"How'd your test go?"
Heavy sigh. "Well, when the teacher handed out the test, I looked at it and thought, 'Am I in the right room?'"
Definitely not a good sign!
One of the reasons I like for my kids to take a couple of classes on campus while they are still completing their high school requirements at home is so that they can see how they will react to and process different aspects of a traditional classroom. Taking a math test at the kitchen table is a totally different ballgame from taking one in a college classroom!
For most of my kids, taking tests is rather like having a school holiday. "Test today? Awesome!" Not so for my high school junior...which makes his on-campus class this term so valuable. He's not learning math - he's learning to identify and deal with test anxiety in a classroom environment.
The first test didn't go so well. He said he looked at the first page and drew a total blank. Tick, tick, tick... Second page - mental blank. Flip. Flip. Flip. The last several pages were multiple choice: "Which graph illustrates the function f(x)=-----, reflected over the x-axis and shifted four units to the right." At this point, his brain kicked on and he worked easily through the remaining problems. Final score? Let's just say it was a bust.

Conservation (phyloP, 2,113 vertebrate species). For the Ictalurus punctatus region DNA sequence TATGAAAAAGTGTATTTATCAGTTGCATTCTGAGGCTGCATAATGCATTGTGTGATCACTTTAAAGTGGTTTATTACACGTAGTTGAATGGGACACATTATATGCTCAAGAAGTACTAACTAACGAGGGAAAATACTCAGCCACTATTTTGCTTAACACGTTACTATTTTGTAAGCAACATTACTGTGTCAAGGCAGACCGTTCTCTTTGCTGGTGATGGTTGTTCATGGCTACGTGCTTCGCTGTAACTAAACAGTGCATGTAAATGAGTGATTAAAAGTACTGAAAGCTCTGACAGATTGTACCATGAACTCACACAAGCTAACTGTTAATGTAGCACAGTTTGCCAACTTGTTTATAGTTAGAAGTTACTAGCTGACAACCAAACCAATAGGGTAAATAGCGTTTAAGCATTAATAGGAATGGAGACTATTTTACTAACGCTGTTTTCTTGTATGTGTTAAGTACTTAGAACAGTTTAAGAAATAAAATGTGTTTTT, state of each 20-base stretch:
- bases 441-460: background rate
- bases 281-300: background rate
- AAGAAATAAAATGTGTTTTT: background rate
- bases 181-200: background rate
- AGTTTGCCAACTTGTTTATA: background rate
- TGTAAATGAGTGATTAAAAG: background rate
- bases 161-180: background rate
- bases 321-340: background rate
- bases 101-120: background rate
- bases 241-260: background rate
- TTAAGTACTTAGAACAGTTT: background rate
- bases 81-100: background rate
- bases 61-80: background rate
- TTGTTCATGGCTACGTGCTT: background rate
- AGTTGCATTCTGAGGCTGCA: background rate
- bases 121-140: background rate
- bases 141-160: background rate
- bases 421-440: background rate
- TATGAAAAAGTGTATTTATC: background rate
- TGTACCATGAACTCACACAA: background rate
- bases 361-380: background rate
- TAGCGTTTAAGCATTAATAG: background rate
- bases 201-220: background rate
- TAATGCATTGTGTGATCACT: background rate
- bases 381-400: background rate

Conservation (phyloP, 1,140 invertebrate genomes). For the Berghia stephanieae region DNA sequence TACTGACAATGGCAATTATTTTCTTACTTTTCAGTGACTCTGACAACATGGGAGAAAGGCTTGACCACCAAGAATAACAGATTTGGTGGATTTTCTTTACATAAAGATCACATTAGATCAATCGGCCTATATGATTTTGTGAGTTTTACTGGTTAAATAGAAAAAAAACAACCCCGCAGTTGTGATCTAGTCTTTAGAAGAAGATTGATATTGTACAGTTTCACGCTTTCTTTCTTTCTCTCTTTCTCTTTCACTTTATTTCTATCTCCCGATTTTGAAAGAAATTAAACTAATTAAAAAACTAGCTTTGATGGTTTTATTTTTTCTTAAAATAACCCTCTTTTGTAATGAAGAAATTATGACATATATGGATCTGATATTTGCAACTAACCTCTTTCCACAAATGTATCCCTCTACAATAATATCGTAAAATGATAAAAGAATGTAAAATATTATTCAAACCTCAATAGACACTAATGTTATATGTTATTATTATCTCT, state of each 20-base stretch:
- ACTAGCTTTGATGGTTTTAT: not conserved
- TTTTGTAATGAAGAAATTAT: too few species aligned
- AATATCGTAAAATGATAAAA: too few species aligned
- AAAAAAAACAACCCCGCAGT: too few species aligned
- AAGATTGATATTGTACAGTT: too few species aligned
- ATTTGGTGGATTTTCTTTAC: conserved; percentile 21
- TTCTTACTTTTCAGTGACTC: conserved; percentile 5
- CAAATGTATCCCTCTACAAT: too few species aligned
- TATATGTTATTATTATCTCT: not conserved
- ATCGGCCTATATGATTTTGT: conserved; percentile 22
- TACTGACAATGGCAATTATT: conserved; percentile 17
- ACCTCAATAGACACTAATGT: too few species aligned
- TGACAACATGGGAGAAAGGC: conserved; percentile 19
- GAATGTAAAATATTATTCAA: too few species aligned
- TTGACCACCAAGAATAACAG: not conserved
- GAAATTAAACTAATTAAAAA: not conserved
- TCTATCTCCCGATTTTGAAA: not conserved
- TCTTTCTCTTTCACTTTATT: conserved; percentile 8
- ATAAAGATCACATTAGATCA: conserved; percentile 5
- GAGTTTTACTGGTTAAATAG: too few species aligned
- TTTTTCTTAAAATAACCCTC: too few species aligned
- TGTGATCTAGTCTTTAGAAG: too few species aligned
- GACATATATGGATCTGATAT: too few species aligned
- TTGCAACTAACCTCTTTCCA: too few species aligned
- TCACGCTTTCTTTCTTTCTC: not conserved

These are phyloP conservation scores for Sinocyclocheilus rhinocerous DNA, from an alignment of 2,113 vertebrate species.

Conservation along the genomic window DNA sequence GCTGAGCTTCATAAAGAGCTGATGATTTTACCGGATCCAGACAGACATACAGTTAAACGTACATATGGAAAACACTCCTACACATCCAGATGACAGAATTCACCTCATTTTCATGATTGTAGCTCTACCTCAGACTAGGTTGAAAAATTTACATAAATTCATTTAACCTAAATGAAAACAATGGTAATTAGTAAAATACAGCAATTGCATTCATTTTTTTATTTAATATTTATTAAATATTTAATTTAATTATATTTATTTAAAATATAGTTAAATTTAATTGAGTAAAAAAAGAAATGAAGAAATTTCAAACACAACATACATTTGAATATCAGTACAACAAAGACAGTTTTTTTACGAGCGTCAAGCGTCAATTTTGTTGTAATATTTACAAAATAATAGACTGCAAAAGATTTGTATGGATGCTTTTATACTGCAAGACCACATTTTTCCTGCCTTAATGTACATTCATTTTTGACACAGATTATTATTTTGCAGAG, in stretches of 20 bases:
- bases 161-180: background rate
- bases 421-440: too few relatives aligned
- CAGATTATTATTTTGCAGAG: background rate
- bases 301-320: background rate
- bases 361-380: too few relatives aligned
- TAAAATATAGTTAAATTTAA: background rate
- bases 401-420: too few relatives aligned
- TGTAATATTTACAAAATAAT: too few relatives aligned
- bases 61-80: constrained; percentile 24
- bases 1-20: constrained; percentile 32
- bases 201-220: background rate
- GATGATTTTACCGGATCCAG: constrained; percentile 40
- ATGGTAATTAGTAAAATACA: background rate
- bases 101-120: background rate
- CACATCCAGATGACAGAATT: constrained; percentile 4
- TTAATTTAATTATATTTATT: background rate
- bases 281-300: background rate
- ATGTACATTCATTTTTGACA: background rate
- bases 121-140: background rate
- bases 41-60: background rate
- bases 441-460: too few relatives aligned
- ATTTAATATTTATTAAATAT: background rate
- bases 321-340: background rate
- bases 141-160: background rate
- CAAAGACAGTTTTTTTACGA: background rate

"So, when you were sitting there looking at the first page of your test, was it like your mind completely blanked out? Like it was nothing but a white screen?"
"That's exactly what it was like!" He seemed relieved at the thought that maybe someone else had experienced the same thing. "It was like I had never seen one of those problems before in my life...I was just looking at weird scribbles on a page."
Funny thing is, when he got the test back (with its abysmal score), he sat down at the kitchen counter and worked through every one of the problems. "Hey, I know how to do this." He seemed surprised that the problems were really not difficult, amazed that they had looked so foreign and unintelligible on test day.
Test 2 is next week and we're already strategizing. First off, he's going to start at the back of the test, with the multiple choice problems. Then, once his brain has warmed up and relaxed a little, maybe Page 1 won't trigger such a freak out. He's doing LOTS of review problems in preparation - maybe manipulating third-degree equations and using synthetic division can become more of a reflex, with enough practice.
I know some of you are teachers and several of you are experienced test takers. Any suggestions for dealing with test anxiety? Any tips for avoiding a mental white out?
3 months ago